The Trump administration announced Monday that it will allow lawsuits by U.S. citizens against dozens of Cuban companies linked to military and intelligence services.
The move symbolically intensifies U.S. pressure on Cuba, but limits the lawsuits to Cuban businesses and government agencies that are already subject to special U.S. sanctions.
The action stopped short of the more severe step of targeting foreign investments in Cuba, but left open the possibility of doing so in the future. Several U.S. allies, including Spain, France and Canada, are home to large businesses with significant holdings in Cuba.
Cuban Foreign Minister Bruno Rodriguez was quoted (by the Reuters news agency) as saying he "strongly rejected" the U.S. action against Cuban companies "arbitrarily sanctioned" by the Trump administration.
Some U.S. companies have also begun investing in the island since former U.S. President Barack Obama opened relations with the longtime Cold War enemy.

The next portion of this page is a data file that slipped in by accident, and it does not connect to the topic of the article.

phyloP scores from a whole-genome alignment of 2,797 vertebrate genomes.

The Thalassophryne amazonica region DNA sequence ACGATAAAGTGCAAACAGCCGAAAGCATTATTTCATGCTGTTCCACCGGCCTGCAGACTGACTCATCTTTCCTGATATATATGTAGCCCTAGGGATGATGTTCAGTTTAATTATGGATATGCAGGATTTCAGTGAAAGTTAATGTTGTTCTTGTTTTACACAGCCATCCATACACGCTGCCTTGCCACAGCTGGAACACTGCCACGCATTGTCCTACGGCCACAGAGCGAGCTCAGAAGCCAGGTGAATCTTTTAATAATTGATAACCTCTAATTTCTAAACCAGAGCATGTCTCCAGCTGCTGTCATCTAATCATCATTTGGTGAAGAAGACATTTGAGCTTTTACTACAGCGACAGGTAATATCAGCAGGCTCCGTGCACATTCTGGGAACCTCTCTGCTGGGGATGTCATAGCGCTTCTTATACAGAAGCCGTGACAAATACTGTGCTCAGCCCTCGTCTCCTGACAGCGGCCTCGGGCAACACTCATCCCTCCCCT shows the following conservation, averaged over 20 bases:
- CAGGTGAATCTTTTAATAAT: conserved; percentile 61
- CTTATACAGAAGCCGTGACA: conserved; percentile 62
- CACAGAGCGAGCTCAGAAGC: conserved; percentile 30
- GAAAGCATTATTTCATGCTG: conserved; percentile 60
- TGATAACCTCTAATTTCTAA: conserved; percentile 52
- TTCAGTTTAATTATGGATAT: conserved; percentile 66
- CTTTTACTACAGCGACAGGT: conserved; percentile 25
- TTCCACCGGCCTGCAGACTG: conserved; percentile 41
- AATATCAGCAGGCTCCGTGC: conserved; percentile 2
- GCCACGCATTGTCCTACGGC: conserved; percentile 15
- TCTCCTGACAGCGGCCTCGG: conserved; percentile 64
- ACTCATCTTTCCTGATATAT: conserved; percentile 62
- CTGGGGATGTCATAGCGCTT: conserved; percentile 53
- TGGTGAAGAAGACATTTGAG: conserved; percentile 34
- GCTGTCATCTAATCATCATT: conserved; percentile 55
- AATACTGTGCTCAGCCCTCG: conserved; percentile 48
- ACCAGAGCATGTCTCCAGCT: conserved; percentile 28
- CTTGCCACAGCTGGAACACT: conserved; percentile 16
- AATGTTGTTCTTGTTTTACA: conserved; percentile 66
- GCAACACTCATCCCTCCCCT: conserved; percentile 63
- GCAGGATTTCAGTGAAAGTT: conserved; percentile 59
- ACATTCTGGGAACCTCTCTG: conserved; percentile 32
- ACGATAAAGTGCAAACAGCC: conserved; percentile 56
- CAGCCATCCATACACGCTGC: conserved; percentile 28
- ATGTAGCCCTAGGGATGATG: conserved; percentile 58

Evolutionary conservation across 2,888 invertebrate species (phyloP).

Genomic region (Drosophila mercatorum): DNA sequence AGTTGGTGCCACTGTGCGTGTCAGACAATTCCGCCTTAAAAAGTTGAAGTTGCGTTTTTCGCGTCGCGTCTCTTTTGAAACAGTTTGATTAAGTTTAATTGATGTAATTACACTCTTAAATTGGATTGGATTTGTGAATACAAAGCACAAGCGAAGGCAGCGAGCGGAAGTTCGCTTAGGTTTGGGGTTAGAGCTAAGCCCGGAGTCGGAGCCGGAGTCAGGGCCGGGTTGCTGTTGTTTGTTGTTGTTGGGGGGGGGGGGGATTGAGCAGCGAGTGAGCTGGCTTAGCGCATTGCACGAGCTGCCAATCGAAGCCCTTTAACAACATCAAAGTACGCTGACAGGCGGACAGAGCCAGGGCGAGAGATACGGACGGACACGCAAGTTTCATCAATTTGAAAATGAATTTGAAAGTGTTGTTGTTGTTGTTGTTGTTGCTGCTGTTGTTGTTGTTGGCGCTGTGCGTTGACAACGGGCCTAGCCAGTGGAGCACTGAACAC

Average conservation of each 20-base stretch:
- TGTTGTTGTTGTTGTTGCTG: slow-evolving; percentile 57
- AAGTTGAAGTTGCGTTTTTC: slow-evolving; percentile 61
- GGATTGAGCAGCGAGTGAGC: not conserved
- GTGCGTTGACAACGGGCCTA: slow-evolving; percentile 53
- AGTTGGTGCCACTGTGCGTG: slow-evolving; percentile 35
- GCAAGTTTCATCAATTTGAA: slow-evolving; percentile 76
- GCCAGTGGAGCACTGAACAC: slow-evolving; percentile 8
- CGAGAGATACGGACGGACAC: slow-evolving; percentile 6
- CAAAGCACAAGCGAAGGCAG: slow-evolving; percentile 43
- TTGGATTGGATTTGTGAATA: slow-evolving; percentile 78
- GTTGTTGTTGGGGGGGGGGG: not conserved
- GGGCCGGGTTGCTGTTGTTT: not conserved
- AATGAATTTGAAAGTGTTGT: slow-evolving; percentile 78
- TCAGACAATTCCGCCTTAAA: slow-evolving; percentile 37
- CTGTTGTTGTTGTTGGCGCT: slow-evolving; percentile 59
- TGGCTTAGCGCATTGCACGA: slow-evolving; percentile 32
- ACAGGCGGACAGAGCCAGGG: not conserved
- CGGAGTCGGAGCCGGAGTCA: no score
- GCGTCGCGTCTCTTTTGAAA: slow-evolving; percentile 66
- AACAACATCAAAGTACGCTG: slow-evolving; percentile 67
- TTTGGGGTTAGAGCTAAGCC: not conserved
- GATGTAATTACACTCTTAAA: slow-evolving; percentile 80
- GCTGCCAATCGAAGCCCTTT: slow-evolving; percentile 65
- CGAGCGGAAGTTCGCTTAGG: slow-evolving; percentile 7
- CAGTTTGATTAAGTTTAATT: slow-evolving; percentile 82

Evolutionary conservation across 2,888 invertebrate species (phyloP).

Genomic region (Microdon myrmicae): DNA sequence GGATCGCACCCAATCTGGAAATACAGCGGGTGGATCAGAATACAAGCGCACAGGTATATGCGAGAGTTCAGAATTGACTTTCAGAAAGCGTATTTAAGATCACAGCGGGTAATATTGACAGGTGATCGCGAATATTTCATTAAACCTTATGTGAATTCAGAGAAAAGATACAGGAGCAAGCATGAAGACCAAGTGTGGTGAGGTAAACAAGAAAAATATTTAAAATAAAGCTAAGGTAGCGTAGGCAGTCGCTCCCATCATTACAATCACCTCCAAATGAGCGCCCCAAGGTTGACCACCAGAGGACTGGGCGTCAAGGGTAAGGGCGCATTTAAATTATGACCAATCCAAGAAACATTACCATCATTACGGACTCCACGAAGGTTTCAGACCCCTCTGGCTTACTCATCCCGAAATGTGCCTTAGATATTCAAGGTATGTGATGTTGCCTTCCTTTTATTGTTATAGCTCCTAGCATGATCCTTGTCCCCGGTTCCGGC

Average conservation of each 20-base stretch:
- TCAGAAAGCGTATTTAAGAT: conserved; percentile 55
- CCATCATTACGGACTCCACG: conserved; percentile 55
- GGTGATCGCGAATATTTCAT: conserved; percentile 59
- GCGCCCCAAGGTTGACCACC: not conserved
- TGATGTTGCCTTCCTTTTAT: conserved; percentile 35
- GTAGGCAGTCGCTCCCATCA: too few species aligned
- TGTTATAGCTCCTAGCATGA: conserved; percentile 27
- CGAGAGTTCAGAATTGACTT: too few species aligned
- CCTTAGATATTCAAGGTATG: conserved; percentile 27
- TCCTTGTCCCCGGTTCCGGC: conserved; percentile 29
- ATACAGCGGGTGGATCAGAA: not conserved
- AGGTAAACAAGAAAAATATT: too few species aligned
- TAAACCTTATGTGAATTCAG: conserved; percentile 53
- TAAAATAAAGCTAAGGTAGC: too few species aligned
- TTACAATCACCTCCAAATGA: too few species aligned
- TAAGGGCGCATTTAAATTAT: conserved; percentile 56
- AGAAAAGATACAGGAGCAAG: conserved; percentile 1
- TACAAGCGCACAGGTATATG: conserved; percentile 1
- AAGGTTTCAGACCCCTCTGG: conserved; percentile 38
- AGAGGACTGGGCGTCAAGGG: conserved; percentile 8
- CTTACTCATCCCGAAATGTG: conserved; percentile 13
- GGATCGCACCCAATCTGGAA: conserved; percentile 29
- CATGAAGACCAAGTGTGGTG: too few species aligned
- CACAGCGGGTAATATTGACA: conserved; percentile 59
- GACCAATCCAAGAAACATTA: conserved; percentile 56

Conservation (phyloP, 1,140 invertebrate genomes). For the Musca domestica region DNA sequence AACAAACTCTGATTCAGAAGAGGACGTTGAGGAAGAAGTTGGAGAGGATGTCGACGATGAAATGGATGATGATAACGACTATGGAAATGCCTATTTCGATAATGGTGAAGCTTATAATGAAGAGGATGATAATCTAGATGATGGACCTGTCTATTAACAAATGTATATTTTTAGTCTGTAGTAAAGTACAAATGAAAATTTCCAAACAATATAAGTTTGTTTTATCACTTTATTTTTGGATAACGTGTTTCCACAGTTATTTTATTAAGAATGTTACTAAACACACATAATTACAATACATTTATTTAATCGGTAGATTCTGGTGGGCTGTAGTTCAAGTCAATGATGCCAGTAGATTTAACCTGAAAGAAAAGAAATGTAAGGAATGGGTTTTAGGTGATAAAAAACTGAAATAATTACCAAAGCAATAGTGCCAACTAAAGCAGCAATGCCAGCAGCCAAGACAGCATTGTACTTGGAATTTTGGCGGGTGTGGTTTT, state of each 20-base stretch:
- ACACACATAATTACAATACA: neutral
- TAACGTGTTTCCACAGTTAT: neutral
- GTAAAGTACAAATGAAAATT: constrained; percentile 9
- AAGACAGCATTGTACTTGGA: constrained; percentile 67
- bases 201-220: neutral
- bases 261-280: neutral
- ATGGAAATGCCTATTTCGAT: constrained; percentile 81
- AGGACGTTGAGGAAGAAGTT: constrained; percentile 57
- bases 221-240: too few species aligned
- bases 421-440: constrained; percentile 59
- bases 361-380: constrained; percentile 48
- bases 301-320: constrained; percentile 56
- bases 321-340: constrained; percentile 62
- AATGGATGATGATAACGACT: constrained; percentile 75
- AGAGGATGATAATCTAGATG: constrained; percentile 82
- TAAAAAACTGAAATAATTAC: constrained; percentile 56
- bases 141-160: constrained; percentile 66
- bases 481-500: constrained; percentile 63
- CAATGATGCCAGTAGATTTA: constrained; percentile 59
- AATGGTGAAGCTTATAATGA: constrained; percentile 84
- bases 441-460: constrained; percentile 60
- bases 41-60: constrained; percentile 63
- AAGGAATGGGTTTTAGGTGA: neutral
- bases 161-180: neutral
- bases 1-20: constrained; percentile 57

A senior State Department official said the Trump administration had consulted with Canada and European partners in deliberations on how to proceed.
Analysts say the move by the administration is likely retaliation for Cuba's support of Venezuelan President Nicolas Maduro, whom the United States is trying to pressure into stepping down. The United States recognizes opposition leader Juan Guaido as Venezuela's interim president.
Florida Senator Marco Rubio, a Cuban-American Republican, noted the link between Cuba and Venezuela in a Twitter post Monday in which he welcomed the action taken by the administration.
“Today expect the United States to take the first in a series of steps to hold the regime in #Cuba accountable for its 60 years of crimes & illegality which includes its support for the murderous #MaduroCrimeFamily,'' he wrote.
While President Obama was in office, he worked to normalize relations with Cuba, including making a historic trip to the island nation and reopening the U.S. Embassy there.
Relations chilled again under President Donald Trump. He has blamed the Cuban government for the mysterious sonic attacks that sickened and injured more than two dozen U.S. diplomats and others in Havana that began in late 2016. U.S. investigators still do not know exactly who and what caused the injuries, but 15 Cuban diplomats were expelled from Washington in retaliation last year.